It’s not so much the season to be jolly as to do yourself some damage, so it seems! Unfortunately Christmas can be a dangerous time, due to an overload of decorative lights, electrical leads trailing everywhere and festive candles glowing in every corner. So, as homes the length and breadth of the country are adorned inside and out, here’s how to stay safe this Christmas!
1. Christmas overload
No, we’re not talking too much turkey or watching an endless loop of Christmas repeats! Overloading your electric sockets can quickly lead to overheating, which could give you an electric shock or even cause a fire. Before plugging in your Christmas lights, invest in extension leads and sockets to distribute the load, and never plug an extension into an extension!
Using last year’s fairy lights? Inspect them carefully for any damage that may have occurred whilst they were boxed up in the attic, checking the plug itself for cracks and the cable for stretched sections or bare wires in addition to looking for broken bulbs. Replace older tree lights with newer, extra low-voltage versions that have a transformer unit and/or a control unit close to the plug. LED lights are much safer than old-fashioned lights, as well as being cooler to the touch and more energy-efficient.
3. To the point
There’s often a spot of last minute DIY to be done once the presents have been opened, with batteries to be added and plugs to be prepared. But, according to the Royal Society for the Prevention of Accidents, many parents accidentally stab themselves by using scissors, rather than a screwdriver, to assemble toys, and people cut themselves with knives in their haste to open gift. And that’s before we start tripping over trailing leads and discarded wrapping paper, so take your time and take care!
4. Everything in the garden
A light-hearted competition with the neighbours to decorate homes and gardens can really bring out the Christmas spirit, but experts from the Institution of Engineering and Technology advise taking extra care with outdoor lights. Always use a residual current device (RCD), which can be identified by a test button on the consumer unit. Press the test button and then reset the device before plugging in the lights and, if RCD protection isn’t already installed, plug-in RCDs can be bought in good DIY shops.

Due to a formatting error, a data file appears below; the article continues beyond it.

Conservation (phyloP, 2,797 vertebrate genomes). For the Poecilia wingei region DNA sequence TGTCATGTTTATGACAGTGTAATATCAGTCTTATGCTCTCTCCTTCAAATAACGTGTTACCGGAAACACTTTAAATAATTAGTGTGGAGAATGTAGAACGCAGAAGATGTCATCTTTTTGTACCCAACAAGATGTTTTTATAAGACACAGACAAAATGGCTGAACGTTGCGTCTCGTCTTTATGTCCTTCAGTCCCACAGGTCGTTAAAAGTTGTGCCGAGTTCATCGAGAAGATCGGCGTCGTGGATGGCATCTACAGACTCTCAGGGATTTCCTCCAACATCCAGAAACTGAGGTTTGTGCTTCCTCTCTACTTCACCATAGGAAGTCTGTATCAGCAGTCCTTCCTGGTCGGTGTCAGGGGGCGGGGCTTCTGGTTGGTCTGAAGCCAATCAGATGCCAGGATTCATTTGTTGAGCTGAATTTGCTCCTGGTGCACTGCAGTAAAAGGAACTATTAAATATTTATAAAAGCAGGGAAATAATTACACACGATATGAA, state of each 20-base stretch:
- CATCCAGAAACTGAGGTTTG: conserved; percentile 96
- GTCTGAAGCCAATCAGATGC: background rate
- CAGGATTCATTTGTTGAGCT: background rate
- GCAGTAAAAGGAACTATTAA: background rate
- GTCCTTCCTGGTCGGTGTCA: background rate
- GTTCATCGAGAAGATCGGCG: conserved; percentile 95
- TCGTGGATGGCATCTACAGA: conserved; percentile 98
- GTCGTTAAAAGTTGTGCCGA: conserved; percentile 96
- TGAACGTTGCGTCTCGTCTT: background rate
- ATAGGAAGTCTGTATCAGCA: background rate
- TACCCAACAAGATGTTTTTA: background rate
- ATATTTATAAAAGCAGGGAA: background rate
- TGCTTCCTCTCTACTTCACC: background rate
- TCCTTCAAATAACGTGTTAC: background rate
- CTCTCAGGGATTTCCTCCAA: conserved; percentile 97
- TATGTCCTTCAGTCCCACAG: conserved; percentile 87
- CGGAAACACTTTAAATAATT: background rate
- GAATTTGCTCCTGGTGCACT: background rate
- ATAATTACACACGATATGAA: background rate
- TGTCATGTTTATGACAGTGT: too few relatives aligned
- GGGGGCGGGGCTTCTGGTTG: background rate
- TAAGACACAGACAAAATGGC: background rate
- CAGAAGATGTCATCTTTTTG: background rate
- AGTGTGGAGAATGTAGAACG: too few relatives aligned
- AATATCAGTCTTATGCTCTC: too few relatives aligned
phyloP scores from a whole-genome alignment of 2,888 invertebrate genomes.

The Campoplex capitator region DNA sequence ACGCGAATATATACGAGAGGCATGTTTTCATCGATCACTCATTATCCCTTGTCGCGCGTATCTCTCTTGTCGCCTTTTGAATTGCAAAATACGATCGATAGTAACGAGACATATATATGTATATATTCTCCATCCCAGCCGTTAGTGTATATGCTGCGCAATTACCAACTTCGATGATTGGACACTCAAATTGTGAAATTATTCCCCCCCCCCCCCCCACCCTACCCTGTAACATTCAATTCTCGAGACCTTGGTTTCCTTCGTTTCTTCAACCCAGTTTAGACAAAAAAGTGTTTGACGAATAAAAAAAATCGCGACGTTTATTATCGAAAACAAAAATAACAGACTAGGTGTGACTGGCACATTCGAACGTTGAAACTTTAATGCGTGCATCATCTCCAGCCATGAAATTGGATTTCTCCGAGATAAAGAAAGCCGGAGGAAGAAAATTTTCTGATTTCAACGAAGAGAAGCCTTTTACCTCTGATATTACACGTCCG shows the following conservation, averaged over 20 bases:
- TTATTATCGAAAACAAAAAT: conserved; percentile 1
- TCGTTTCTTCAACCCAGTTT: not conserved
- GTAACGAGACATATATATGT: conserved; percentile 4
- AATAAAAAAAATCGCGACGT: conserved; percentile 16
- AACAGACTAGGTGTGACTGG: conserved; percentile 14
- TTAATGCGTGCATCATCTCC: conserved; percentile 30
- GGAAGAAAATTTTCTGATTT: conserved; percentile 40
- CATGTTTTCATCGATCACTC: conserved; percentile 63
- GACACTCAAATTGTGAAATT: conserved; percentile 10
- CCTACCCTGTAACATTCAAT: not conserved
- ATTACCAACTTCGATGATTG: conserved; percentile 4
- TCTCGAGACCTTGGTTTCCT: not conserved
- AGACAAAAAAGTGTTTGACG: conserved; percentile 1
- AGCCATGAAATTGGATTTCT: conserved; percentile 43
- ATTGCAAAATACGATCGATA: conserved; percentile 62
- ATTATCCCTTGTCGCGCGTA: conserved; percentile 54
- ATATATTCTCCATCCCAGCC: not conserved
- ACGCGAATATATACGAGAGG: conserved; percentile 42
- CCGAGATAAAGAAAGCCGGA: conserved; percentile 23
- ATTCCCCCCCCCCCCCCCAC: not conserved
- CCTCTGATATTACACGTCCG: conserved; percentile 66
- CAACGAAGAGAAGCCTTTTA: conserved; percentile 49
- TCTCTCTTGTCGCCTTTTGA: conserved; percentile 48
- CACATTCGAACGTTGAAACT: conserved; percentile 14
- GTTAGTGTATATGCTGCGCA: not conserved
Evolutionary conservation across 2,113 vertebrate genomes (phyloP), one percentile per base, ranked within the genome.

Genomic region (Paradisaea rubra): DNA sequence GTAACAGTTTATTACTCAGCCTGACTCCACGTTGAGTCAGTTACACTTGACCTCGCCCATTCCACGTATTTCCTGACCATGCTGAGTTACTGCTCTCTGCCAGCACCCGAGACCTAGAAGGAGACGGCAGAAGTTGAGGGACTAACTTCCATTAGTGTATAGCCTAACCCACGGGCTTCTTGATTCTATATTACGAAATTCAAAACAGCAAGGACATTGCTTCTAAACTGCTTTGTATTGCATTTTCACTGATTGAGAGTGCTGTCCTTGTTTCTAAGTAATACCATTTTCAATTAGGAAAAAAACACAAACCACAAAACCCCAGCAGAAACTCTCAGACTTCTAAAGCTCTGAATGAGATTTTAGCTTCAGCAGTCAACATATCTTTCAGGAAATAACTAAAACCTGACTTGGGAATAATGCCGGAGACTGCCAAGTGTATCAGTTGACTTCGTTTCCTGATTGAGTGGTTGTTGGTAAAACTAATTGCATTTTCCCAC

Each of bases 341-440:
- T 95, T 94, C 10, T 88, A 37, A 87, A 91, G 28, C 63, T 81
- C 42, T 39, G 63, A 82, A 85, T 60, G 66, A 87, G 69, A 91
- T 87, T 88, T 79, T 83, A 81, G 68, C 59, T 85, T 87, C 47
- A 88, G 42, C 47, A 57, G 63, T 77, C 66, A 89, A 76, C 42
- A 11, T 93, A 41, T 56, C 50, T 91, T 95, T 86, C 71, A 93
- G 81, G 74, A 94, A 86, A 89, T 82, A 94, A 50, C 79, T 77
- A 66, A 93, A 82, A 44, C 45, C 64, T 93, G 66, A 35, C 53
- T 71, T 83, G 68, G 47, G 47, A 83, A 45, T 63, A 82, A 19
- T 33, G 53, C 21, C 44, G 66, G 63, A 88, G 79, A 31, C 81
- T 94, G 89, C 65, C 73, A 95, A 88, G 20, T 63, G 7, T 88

5. Deck the halls
Believe it or not, about 1,000 people hurt themselves every year when decorating their homes for Christmas, according to RoSPA! Injuries include those sustained falling off chairs and ladders whilst hanging up decorations, falling out of the loft whilst retrieving them and children biting into glass baubles. Always keep glass and novelty decorations out of the reach of children and pets, ask someone to hold the ladder for you and never over-stretch yourself when reaching for the top of the tree!
6. Burning issue
Sadly, people are 50% more likely to die in a house fire over Christmas than at any other time of year. RoSPA’s advice is to never put candles on or near a Christmas tree and never leave a naked flame unattended. It’s safer to place tea lights in a suitable container away from the tree, as well as away from the TV and other electricals.
Inset 1: Dotcomgiftshop
Inset 2: Dar Lighting